COLORADO SPRINGS, Colo. (July 29, 2016) – When Michelle Schiffler (Lake Wales, Florida) joined the U.S. Women’s Sitting Volleyball Team in 2009, she was excited for the opportunity to play volleyball and represent her country.
For Schiffler, nee’ Gerlosky, joining the team had greater impact than she could have ever imagined: in 2010 she met Alex Schiffler, a member of the German Men’s Sitting Volleyball Team when the U.S. hosted the Sitting Volleyball World Championships in Edmond, Oklahoma at the University of Central Oklahoma; the couple was married the next year.
Michelle is one of two U.S. Sitting Volleyball athletes to meet their spouse through para-sports. Roderick Green (West Monroe, Louisiana) met his wife, Katrin, during the 2004 Paralympics when they were competing for the U.S. and Germany in para-track and field.
International relationships and marriages are not uncommon among Olympians and Paralympians. In addition to Roderick and Katrin Green and Michelle and Alex Schiffler, there are at least 15 other Olympic or Paralympic couples who met their spouse while competing for their country.
“I had come early before our match to watch Ukraine play China and I was sitting on the bleachers,” Michelle said. “I remember hearing a voice trying to get my attention and I turned, and I swear, I couldn’t see anything else around me.
“At the time I didn’t know where he was from or anything about his disability. He just took my breath away.”
Michelle was born with a shortened right arm due to amniotic band syndrome; a strand of amniotic fluid from the membrane wrapped itself around her developing limb, preventing growth.
The disability didn’t slow her down as a child. She played volleyball and basketball, also trying shot put and hurdles in track and field for a brief time. Schiffler currently plays with a prosthetic arm to help with passing, blocking and attacking. Off the court she says she feels most like herself without the prosthetic limb.
“When I was a kid I started taking it off earlier and earlier in my school day, and then I think in second grade I just told my parents, ‘I’m not wearing it anymore.’ I threw it over the fence for good measure,” she said laughing.
Michelle was living and training in residence in Edmond when she met Alex, who suffered osteosarcoma as a child. The bone cancer led to a rotationplasty, a procedure where the cancerous bone is removed. The couple married in a simple ceremony in Las Vegas eight months later – “We realized it would have been insanely expensive for one or both of our families, so we told our close family and drove the 13 hours from Oklahoma to Vegas,” – and was forced to make a difficult decision. Both were rising stars with their respective teams with high hopes of making the Paralympic Games in London the following year.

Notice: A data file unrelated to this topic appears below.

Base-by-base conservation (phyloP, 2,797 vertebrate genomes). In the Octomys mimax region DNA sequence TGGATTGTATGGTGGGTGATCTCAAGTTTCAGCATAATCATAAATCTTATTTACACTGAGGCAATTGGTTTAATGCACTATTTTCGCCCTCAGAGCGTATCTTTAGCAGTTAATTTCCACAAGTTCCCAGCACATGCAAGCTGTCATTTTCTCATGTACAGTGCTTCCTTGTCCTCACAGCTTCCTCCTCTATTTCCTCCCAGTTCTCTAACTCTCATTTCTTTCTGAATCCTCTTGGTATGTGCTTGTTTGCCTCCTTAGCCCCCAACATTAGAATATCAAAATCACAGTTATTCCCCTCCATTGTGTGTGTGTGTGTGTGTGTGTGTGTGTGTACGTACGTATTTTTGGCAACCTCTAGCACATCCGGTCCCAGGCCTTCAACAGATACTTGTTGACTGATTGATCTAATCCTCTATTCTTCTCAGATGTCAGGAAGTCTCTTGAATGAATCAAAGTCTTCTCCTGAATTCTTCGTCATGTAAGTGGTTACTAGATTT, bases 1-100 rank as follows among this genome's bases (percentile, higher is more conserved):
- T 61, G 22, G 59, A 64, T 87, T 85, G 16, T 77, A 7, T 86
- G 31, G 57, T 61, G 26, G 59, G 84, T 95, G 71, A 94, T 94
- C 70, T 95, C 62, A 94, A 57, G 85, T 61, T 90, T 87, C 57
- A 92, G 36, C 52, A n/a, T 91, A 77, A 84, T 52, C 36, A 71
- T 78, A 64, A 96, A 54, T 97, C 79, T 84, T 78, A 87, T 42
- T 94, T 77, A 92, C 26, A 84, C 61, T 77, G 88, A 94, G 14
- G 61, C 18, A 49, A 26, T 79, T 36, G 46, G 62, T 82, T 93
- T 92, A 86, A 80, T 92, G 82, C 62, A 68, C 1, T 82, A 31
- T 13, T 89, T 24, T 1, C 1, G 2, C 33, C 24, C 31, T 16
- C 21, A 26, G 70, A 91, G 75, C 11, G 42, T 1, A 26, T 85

“I was splitting my time back and forth between Oklahoma and Germany for a while, but after a while (Head Coach) Bill Hamiter realized this was serious and has been really supportive,” Michelle said.
The couple initially settled in Germany, allowing Alex to train full time with his team while Michelle continued to train from afar.
The following summer the hard work paid off when Michelle and Alex both were named to their respective nation’s Paralympic Sitting Volleyball Teams. Michelle and her U.S. teammates won a silver medal, falling to China in the final. Alex and his teammates defeated Russia 3-2 in the bronze medal match.
In June 2015, Michelle and Alex added a new title to their already full resumes: “Mom and Dad.” The couple welcomed Marlena last year, giving Michelle a little more than a year to return to top form ahead of this year’s Paralympic Games in Rio de Janeiro. The couple moved back to the States following Marlena’s birth, allowing Michelle’s mom to assist the couple as they traveled around the world in pre-Paralympic tournaments this year. In September, Marlena will travel to Germany to stay with Alex’s parents as the international couple seeks gold in Rio.
Michelle already has earned a Paralympic silver medal and two World Championships silvers. A gold medal would be the culmination of a six-year journey that began with a stranger getting her attention before a match.
“You could say that motherhood and a gold medal are both goals I’ve had in my life,” Michelle said. “I’ve put all my eggs in one basket this quad, and I feel that this team has peaked to the point that I really think we’re going to get it.”
The U.S. Women’s Sitting Team, which has a long rivalry with China, is on an upward trajectory: in March the team won gold at the World ParaVolley Intercontinental Cup, defeating China both in pool play and the gold medal match. The team then topped Russia 3-2 in a five-match exhibition tournament in May, following that performance with a 6-0 record at the Dutch Tournament in July.
“I just really look forward to being in Rio with Alex,” Michelle said. “He’s in a really good place, I’m in a really good place, and I think both of our teams are just really focused right now.”